Sunday, June 11, 2017

OWLETS In a Box and Another Occupant

Ken was able to check the owlet box this week; the chicks look healthy and mom is still roosting in the box with them. Both owlets are losing their down feathers and looking more and more like adults as their contour feathers grow. They were more curious about the camera then mom, who has the adult wisdom to avoid predators, lie flat and be still.

This owlet in the box is still pretty downy.
This owlet is slightly older, showing more contour feathers

The nestling phase is about 35 days so they should fledge between the 3rd week and end of June. We were hoping to put up some cameras around the nest box to watch the parents deliver food and the chicks fledge, but the supporting trees were too far away. We'll have to come up with other ideas.

Meanwhile, last week we found another occupant in nest box #2. We have deduced, based on the list of cavity nesting birds in the area, that it was an ash-throated flycatcher egg. Since there was only one egg and it had ants on it, we determined it was abandoned. This weeks' box check confirmed it, no new eggs, more ants.  Here's how Cornell Lab of Ornithology describes the egg, "creamy white with reddish brown streaks and elongated blotches." Click this link for more information about the ash-throated flycatcher. 

Monday, June 5, 2017

Western Screech OWLET UPDATE and Photo Essay!

#1! Lots of down but some contour feathers appearing
#2 of the two owlets
It was time to band the owlets after peeking into the box last week, I determined they were old enough, ~ 3 weeks to 1 month old and getting ready to "fledge." Typically owls leave the nest cavity and are called "branchers", because that's what they do, sometimes falling clumsily to the ground, climb up a tree, and perch on a branch. Their growing flight feathers are heavy with blood and they beg for food and begin to persistently follow their parents around before they are capable of even moderate flight. I wondered about this being a successful strategy because it seems safer remaining in a protected cavity. But after seeing and smelling the remains of this nest box, I think I figured out why it's best to get out of there (see below!)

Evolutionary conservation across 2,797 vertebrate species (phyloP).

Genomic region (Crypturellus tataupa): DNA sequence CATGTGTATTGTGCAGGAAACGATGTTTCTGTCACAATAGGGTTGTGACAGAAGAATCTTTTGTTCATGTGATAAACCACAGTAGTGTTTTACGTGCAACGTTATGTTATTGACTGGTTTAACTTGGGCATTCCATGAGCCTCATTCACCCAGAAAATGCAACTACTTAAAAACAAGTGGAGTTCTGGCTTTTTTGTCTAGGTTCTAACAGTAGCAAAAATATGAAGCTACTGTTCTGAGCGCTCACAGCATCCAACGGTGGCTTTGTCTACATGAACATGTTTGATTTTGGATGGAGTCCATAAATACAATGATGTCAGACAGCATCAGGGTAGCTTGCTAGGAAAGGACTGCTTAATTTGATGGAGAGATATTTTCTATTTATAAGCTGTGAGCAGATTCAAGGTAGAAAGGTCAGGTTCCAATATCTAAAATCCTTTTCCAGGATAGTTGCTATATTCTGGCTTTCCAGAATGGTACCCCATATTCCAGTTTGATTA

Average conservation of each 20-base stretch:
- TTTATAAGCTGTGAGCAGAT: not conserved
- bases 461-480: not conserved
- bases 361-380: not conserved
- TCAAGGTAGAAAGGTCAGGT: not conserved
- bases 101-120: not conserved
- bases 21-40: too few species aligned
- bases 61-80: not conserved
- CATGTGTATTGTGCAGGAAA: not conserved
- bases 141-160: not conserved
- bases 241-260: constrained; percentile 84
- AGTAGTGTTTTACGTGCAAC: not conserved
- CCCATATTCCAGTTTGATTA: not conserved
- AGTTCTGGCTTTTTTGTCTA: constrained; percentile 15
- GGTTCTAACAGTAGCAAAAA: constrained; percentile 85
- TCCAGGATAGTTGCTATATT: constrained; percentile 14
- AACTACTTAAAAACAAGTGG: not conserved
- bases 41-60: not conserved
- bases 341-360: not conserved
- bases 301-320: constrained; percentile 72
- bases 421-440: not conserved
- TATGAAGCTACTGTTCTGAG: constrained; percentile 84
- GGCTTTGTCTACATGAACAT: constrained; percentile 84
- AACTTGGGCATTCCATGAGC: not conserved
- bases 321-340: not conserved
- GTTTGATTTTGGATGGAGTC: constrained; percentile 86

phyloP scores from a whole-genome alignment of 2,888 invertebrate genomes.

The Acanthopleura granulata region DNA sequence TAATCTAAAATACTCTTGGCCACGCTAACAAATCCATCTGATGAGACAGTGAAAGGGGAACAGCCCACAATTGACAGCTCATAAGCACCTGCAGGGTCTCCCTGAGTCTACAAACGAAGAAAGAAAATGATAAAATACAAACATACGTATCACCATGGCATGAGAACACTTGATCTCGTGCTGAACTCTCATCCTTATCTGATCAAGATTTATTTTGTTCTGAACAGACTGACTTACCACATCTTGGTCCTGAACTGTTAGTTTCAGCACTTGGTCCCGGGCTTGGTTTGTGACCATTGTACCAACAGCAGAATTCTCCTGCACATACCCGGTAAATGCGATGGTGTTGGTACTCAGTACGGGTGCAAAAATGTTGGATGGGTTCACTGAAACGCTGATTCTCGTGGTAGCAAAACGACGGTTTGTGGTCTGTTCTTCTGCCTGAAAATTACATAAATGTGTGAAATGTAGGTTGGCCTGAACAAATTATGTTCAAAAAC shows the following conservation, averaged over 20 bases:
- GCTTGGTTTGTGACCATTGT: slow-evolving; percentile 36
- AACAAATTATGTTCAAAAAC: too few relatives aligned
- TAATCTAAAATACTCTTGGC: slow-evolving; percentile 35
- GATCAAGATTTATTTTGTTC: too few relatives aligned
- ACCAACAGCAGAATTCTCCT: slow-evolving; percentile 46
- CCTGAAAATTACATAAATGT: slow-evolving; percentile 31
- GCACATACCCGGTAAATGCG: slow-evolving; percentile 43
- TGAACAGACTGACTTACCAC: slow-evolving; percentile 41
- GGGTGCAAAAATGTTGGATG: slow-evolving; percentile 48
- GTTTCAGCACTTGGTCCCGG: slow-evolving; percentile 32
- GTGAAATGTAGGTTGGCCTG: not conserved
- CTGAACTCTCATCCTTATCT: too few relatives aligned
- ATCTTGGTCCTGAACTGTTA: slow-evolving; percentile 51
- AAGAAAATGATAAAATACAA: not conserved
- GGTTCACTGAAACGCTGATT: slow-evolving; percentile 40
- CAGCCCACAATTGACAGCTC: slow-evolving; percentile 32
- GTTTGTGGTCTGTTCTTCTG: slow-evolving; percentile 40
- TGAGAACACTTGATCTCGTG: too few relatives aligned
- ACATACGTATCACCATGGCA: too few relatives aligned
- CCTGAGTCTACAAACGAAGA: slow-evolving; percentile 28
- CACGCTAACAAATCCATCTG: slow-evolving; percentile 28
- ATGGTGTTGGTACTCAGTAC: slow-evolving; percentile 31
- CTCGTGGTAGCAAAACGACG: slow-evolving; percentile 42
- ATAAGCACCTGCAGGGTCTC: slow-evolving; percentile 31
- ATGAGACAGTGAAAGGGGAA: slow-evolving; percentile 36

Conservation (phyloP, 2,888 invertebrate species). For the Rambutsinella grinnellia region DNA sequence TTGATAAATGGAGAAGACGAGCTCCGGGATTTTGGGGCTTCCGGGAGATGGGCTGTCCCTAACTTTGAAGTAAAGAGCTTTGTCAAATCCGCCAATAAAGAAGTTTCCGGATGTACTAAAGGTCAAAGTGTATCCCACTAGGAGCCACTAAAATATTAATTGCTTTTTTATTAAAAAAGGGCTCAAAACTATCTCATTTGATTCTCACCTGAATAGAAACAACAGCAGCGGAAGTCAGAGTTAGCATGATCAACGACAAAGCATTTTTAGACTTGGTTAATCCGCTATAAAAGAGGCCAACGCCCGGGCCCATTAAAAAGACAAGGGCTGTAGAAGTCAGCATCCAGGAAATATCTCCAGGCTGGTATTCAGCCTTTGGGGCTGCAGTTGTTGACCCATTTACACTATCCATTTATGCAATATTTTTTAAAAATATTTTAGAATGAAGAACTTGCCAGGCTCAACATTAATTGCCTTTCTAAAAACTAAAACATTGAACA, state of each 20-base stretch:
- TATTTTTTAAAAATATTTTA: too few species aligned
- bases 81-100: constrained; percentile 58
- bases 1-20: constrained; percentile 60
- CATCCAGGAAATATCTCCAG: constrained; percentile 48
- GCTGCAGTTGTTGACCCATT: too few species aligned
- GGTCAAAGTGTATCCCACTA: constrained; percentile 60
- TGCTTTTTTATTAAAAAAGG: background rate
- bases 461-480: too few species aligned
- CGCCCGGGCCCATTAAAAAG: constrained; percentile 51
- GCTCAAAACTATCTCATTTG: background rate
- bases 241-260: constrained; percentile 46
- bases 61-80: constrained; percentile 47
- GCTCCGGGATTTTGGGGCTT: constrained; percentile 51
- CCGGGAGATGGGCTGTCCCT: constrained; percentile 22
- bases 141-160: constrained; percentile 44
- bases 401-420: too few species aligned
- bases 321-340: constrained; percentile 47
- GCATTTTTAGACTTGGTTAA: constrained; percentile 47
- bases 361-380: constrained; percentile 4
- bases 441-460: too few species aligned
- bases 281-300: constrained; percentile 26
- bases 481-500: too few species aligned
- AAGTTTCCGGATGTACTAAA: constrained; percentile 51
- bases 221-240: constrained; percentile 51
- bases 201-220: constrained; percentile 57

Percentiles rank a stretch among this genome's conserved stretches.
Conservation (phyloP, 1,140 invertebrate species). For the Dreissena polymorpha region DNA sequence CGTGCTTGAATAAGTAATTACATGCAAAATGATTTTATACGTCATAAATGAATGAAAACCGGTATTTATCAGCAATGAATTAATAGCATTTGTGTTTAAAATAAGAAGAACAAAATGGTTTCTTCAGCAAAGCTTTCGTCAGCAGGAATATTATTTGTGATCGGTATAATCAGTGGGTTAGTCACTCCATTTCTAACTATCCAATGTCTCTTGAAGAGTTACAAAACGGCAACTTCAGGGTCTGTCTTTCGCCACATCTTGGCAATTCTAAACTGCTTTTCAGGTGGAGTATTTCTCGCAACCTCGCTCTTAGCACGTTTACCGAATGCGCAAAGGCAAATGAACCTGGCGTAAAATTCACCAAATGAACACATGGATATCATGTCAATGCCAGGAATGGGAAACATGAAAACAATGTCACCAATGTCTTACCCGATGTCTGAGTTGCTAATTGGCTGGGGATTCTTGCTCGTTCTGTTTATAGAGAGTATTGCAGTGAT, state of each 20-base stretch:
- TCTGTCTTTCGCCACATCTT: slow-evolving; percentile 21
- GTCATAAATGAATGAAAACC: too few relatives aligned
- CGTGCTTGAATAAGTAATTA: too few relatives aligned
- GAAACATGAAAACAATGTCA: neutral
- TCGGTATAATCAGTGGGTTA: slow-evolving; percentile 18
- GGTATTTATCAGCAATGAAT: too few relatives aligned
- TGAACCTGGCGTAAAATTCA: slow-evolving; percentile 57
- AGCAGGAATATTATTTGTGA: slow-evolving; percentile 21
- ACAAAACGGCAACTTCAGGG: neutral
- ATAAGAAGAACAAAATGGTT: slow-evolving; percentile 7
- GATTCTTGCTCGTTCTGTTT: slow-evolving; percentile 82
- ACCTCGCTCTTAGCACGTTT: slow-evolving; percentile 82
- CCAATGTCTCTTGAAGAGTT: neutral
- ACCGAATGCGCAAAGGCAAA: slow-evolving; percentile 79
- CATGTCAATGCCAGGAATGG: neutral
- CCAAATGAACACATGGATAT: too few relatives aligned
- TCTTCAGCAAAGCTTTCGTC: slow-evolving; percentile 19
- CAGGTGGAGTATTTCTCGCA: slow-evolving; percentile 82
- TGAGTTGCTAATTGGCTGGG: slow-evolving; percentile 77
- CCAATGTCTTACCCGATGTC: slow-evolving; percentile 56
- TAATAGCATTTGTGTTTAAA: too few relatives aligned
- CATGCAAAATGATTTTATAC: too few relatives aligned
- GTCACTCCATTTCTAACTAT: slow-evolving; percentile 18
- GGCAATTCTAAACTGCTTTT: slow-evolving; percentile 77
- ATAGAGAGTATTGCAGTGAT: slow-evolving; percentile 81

At least 3 prey remains in this nestbox
Here is more evidence of the male being a good provider with three different prey remains that might be a deer mouse, vole or gopher and the tiny remains of a pocket mouse or other tiny rodent.

Ken climbs the ladder and hands me the mom for
weighing and checking the band we put on last week.
You can see the plug in the nest hole.
We begin with Ken removing the female from the box (the nest hole is plugged to ensure she doesn't flush out of the nest) and handing her to me. She is held in a bag until the nestlings are banded. As typical for screech owls, she is very calm through this process.The female has a lot invested with two owlets, so would unlikely abandon a nest at this stage. Both owlets were plump at 135-145 grams (the same weight as some adult males).  We banded and weighed them separately, so owlet #1 remained in the bag quietly waiting for the sibling.The mom was also well-fed, weighing in at 190 grams!
One owlet banded and held in a cloth bag until the second owlet is processed
The owlets are returned to the nest box, then mom is returned. We wait about five minutes to remove the plug before leaving the owls safely in their box. I have no doubt the male is roosting somewhere nearby, but we were unable to find him.

Saturday, May 27, 2017


Today Ken and I checked the boxes on the Reserve. We were particularly interested in Nest Box #15 (sort of like an address) where we discovered a nesting Western Screech Owl, 37 days ago in April. Today May 27, we saw a mom owl with her two owlets and a nice meal for the chicks, a deer mouse (peromyscus sp.)

A view from above: 3 screech owls and breakfast. Note the larger owlet on the left.
Owl eggs hatch asynchronously, so one will be a little older than the next.
Ken removed the female and lowered her down to me for banding. She remained still and calm through the process.We returned her to the box after taking some measurements and examining her condition.
Here I am taking the wing chord measurement of the owl.
Note the band on her right leg.

Then I looked at her brood patch. Hormones help release breast feathers providing direct heat exchange for incubating eggs and brooding young,until owlets can thermoregulate on their own. This female's brood patch is already getting pin feathers (two dark lines under her bare skin), because the owlet's feathers now keep them warm. By fall her breast will be feathered, which will help keep her warm for the winter months.

The brood patch, well past its use for warming chicks. Because the
chicks now have feathers they no longer need warming by the adult.
Leftover prey shows the male is a good provider. He was likely roosting in a cavity nearby, and maybe observing us. Stay tuned for the rest of the story!
A view with the mom removed. The owlets are about the size